For me if there is any kind of money available i'd put a significant porportion into a secondary roads upgrade programme and upgrade of urban arterial routes. Not every where needs M-way and a decent wide S2 will do the job instead (i know the argument put forward that the cost of building a newbuild S2 is the same as a DC, but i argue for online upgrades of existing secondary routes, not new builds) This includes schemes like the N24, N25 and perhaps even the N20.

    In short spend our limited resources where the traffic is now and where the most pressing need for upgrades are needed. Putting blue lines on a map in the name of regional development sounds great but the reality is empty M-ways linking minor urban settlements dotted across the Irish countryside is not cost effective, which has to be the primary reason for any scheme to go ahead in this climate. Upgrading public transport and roads in and around our urban areas - where the majority of the Irish population lives and where the vast majority of tax money is earned - along with connecting the regions via modestly priced upgrades of existing routes (where possible) should be at the heart of any future review of DoT policy to transport spending priorities.

    Maybe one day in the future Ireland may find itself in a position once again to fund Mways to every small urban settlement on the island. But prudence needs to be exercised for the foreseeable future. I don't like it, you don't like it, but "we are where we are".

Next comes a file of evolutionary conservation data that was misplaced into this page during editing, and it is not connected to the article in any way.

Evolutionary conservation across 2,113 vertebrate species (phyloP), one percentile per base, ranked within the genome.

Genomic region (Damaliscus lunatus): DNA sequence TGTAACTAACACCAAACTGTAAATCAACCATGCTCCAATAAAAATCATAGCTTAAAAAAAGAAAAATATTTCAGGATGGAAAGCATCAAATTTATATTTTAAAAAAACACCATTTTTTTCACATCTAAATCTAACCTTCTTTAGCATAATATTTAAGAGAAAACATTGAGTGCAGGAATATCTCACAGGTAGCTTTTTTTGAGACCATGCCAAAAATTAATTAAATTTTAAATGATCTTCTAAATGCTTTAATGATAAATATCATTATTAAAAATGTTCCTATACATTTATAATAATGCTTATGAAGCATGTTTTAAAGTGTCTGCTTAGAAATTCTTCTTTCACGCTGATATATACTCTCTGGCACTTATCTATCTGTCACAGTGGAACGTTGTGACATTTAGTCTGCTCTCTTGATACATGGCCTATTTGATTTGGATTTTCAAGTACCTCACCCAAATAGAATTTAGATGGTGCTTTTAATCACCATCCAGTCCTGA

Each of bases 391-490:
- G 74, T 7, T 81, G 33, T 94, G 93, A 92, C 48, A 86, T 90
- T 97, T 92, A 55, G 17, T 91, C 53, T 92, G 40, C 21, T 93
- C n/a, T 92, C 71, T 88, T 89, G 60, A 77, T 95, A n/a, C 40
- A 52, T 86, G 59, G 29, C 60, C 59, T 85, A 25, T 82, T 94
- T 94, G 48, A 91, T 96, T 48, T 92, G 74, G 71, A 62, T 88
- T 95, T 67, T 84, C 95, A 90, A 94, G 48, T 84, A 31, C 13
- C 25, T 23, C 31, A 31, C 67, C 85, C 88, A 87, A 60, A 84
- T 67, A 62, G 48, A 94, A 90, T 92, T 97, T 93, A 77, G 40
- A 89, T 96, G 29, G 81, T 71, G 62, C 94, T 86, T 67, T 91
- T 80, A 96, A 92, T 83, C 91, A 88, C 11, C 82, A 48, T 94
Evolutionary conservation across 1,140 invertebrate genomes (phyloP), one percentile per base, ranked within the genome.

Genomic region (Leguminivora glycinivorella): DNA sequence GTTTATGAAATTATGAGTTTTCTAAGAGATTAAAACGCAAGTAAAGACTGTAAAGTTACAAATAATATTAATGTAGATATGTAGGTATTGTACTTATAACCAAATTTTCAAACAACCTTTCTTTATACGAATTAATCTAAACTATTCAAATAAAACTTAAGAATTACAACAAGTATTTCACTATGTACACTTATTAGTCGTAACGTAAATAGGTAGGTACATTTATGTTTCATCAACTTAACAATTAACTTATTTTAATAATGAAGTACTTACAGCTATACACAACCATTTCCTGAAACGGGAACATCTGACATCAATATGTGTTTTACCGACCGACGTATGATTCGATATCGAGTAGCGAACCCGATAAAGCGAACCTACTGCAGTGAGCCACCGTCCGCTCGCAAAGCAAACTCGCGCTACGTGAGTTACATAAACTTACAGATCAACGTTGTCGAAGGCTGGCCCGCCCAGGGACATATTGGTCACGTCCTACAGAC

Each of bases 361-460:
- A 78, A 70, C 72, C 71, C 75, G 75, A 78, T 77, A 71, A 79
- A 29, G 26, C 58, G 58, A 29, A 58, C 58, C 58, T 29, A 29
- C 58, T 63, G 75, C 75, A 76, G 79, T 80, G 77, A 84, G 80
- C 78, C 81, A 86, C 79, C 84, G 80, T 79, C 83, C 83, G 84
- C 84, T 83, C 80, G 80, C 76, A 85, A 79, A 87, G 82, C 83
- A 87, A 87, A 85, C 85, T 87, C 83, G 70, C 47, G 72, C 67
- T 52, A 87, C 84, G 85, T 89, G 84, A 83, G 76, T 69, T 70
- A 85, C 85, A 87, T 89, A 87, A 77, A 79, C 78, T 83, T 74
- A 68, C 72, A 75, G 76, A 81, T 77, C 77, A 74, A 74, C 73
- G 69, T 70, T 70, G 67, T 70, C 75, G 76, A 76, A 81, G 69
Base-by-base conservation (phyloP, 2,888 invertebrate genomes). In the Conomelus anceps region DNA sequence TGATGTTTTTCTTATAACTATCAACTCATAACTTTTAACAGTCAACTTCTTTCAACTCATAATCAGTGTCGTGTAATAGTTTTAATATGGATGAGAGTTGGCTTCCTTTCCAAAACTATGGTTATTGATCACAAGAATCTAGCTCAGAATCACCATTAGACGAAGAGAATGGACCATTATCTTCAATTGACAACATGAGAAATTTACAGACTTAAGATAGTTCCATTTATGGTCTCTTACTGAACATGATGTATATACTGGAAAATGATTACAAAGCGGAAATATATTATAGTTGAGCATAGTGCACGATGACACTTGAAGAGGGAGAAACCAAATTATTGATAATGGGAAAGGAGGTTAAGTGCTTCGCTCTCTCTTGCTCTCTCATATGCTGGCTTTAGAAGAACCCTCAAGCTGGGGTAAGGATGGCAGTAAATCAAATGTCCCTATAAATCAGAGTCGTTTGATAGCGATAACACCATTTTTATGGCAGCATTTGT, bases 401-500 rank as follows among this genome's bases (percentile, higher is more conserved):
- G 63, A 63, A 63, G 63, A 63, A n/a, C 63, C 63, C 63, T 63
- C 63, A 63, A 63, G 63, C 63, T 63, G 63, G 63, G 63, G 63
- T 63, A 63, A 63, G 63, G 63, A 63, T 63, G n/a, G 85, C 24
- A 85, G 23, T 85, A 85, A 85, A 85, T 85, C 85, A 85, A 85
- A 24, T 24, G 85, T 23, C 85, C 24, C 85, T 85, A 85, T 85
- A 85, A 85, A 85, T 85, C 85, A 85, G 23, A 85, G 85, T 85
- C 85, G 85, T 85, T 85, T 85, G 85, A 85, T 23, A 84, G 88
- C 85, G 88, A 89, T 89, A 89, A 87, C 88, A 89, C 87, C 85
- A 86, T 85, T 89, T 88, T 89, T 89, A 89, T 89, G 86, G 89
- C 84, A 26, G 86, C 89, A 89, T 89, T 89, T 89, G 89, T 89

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  • Closed Accounts Posts: 6,093 ✭✭✭Amtmann


    Furet's post is all well and good, and in an idealized world might be a practical guide to how to plan roads spending. However last time i checked what gets built still depends on political patronage to push the project through to funding stage. I can't see this situation changing anytime in the near future, especially when 2 Western based/originated TDs will be in the Taoiseach & Tanaiste positions.

    This is interesting. Can anyone name a few examples of where schemes were advanced definitely because of political pressure?

    The Oireachtas reports make fascinating reading. Here we have Fred Barry in 2006 bombarded with requests from various TDs to get aspects of the N24, the N62, the N52 and the N18 advanced. But the man doesn't flinch. He simply tells all the TDs that he has been directed to get the MIUs completed and they'll just have to put up with it.

    Here is Fred again, this time in 2009: